4) Quitting does not equal failure.

I struggled with the decision to quit long after I’d left the job, because I felt like I had abandoned the kids who needed me the most. I had to remind myself over and over: It’s not that I couldn’t do the job, it’s that I chose not to for my own mental well-being and physical health. I was not a failure, I was successful in taking care of myself. I have many other responsibilities in life in addition to being a teacher, and I was not willing to let all those other areas fall apart because of my job.

5) There are lots of ways to use your talents and gifts to help children.

 Many teachers who quit still have a deep desire to work with children and make a difference in their lives. There are many, many ways to do that. Your career as an educator does not have to be over simply because you don’t want to stay where you’re at.

Is quitting really the answer?

Now, to be clear: I’m not telling you to quit your job. Quitting is not always the right decision: in fact, there were plenty of other low points in my teaching career in which I wanted to walk away but didn’t. During those times, I found that I was frustrated in the moment, but I knew in my heart that things WOULD get better, that an overbearing principal would transfer to another school (he did), that the transition to a new curriculum would be for the best (it was), or that I could make it through just a few more months with an exasperating parent or student (I did.) One of the best things about teaching is that every fall is a new start. Sometimes the best thing to do is hold on until then.

But for those of you who have emailed asking me whether to quit your job or teach on (and there have been hundreds of those emails over the years), I continue to say: do what you know is best for yourself.

If you’re not sure, keep teaching. Hang in there as long as you can.

Read Awakened: Change Your Mindset to Transform Your Teaching and learn how to perceive stress differently.

Read Unshakeable: 20 Ways to Enjoy Teaching Every Day…No Matter What and get ideas for infusing your day with meaning, purpose, and joy.

Join The 40 Hour Teacher Workweek Club and get productivity hacks to help you achieve balance.

If and when you hit that breaking point–your gut feeling is to go, and the reasons to leave truly outweigh the reasons to stay–you’ll know, and you shouldn’t ignore that realization if you can find another option.

You will hear many voices within the school system telling you to prioritize your work (or more accurately, your students’ test scores) but it will be far less often that you hear the message to prioritize your health and well-being. I’m telling you that today.

It might mean finding another job, or it might mean staying and developing different coping strategies for stress, but my advice is to do whatever it takes to avoid complete burn out. I think as teachers we owe that to ourselves.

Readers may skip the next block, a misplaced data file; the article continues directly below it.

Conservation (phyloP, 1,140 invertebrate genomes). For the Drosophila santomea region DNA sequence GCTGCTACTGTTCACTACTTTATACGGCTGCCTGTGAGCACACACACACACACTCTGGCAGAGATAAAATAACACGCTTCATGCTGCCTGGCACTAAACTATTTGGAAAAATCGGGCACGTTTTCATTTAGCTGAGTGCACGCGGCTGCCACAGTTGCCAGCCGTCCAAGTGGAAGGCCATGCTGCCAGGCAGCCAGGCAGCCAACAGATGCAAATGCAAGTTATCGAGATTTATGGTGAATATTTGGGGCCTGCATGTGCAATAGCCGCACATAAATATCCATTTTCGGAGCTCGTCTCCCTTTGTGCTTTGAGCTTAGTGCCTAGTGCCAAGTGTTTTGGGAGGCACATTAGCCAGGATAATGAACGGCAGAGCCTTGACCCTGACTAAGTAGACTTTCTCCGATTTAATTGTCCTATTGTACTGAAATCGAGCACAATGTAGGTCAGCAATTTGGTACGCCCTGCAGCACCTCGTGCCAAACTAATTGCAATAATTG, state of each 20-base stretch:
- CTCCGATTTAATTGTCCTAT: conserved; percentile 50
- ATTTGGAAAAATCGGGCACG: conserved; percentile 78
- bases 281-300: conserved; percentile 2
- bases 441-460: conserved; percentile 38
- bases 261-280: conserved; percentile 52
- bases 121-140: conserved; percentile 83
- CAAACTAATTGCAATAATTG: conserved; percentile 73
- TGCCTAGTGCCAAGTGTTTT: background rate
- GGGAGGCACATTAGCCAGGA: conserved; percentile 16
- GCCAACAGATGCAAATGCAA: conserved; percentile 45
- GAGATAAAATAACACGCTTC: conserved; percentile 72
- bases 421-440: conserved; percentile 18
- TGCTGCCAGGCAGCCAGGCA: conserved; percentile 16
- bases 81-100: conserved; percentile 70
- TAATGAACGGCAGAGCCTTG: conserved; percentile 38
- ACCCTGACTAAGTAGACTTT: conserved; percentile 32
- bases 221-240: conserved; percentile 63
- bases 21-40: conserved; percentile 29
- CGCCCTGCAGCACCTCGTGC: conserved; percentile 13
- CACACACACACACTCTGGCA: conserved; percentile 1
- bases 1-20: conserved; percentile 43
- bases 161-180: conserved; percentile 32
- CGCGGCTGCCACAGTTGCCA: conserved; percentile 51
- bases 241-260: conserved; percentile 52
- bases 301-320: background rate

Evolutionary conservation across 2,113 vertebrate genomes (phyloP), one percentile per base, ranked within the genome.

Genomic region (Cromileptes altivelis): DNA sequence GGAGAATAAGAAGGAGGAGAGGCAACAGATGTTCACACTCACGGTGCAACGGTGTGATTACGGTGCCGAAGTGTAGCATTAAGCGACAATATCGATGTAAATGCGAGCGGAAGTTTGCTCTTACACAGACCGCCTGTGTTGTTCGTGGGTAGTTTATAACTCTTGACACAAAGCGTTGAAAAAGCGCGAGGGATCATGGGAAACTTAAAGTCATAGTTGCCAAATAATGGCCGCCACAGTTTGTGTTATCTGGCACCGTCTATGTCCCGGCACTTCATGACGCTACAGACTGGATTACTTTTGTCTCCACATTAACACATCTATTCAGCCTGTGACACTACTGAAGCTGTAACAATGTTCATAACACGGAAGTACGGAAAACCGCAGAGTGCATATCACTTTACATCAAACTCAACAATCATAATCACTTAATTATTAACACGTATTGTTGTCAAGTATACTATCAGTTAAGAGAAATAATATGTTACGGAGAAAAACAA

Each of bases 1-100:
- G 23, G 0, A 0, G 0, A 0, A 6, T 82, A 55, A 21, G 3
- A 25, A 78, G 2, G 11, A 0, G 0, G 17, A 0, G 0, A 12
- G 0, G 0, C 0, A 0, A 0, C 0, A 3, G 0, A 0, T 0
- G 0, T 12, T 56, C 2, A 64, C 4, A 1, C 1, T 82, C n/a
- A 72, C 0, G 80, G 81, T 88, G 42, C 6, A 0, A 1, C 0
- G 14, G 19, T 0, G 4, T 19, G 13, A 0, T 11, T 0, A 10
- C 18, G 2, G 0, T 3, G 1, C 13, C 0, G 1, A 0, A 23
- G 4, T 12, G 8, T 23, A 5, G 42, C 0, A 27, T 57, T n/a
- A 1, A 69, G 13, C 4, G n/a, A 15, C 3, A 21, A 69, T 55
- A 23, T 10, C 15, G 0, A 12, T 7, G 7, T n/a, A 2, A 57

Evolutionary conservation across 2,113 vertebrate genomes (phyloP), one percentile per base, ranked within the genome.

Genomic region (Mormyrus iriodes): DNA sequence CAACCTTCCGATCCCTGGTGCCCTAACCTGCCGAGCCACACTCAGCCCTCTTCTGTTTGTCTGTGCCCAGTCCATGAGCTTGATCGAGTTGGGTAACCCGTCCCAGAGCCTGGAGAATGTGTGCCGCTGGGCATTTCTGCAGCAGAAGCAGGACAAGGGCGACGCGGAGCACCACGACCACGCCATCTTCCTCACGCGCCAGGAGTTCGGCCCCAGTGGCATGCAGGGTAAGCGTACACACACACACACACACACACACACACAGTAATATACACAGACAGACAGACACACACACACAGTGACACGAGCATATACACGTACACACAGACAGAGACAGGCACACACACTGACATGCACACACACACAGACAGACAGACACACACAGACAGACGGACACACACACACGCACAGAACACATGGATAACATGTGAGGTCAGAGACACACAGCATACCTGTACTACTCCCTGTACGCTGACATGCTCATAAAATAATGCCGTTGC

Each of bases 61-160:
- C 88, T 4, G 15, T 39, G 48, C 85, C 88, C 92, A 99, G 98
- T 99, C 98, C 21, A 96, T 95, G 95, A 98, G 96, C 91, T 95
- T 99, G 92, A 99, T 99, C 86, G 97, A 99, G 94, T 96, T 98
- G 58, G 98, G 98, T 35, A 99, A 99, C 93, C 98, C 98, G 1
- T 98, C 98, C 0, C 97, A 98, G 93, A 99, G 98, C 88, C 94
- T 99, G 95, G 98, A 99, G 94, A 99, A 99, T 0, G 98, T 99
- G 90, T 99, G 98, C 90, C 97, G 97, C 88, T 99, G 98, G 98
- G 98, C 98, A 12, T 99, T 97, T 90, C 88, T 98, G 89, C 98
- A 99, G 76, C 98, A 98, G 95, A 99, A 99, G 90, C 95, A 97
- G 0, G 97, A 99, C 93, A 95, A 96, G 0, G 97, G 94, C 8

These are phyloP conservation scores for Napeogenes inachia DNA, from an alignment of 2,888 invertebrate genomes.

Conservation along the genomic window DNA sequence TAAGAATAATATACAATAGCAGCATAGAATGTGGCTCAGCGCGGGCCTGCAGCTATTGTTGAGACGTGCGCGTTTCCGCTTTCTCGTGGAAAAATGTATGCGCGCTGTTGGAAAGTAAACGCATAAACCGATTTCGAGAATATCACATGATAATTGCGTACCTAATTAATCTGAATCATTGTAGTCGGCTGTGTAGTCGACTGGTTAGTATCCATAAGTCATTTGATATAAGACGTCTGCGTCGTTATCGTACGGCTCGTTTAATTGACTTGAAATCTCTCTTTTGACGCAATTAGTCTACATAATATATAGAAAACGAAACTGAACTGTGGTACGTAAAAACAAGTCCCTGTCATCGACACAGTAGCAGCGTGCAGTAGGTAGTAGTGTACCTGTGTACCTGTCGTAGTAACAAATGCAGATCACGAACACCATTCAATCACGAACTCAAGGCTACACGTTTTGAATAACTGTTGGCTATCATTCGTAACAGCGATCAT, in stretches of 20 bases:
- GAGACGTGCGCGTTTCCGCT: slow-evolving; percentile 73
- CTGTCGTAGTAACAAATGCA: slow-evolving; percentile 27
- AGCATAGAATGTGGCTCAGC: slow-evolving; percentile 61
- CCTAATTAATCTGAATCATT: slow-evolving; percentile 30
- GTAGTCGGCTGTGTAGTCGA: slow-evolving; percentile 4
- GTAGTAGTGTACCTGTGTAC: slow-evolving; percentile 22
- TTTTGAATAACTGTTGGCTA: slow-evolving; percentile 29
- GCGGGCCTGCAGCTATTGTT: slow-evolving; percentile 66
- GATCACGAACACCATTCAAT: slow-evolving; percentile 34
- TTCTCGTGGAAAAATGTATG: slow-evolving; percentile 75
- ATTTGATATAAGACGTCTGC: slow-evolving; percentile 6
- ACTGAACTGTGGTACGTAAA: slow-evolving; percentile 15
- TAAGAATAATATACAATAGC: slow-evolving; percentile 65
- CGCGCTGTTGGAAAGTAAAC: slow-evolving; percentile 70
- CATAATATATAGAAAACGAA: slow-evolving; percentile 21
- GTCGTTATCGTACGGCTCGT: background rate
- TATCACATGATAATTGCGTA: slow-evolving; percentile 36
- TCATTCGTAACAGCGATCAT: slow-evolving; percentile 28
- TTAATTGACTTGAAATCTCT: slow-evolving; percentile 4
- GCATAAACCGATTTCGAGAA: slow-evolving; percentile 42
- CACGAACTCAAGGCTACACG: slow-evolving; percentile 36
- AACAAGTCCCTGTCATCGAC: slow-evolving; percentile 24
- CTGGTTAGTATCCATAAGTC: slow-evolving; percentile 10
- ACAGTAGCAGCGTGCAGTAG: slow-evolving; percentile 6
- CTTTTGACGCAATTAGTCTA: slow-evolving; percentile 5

I’d love to read your stories on this topic. Have you ever quit mid-year? Are you thinking about doing it? What advice would you give teachers who are in that position?

Angela Watson

Founder and Writer

Angela created the first version of this site in 2003, when she was a classroom teacher herself. With 11 years of teaching experience and more than a decade of experience as an instructional coach, Angela oversees and contributes regularly to...
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  1. I’ve been teaching for over 25 years. There have times over the years that I have wondered how I was going to get through the next month, week, day, or even hour. Teaching is a tough profession. If you are a title 1 school, you must deal with issues related to poverty and violence. If you work at a middle class school, you must deal with individuals that feel teachers are beneath them. There is no perfect place to teach, nor is there a perfect class, but what gets me through the day is the love that I have for each of my students.

    Today, members of the district visited our classrooms. They were not happy with my grade level. Each of us were doing what was expected of us, but not what the district wanted to see. I was working with a small group of students, preparing them to work with partners on a comprehension activity while 2/3 of my class were either on computers working on Destinations (a program that the district wants the students on each day) or working on other assignments. My principal wants us to conduct small reading groups. How do you conduct small reading groups if the other students are doing mindless worksheets? The disconnect between what districts, principals, parents, and students wants makes teaching very difficult. How do I satisfy everyone? Simply, you can’t please everyone all the time or even any time. I was doing what my students needed at the time. I did nothing wrong even if the district didn’t see anything right. Oh well, I can’t help that these individuals are short sighted.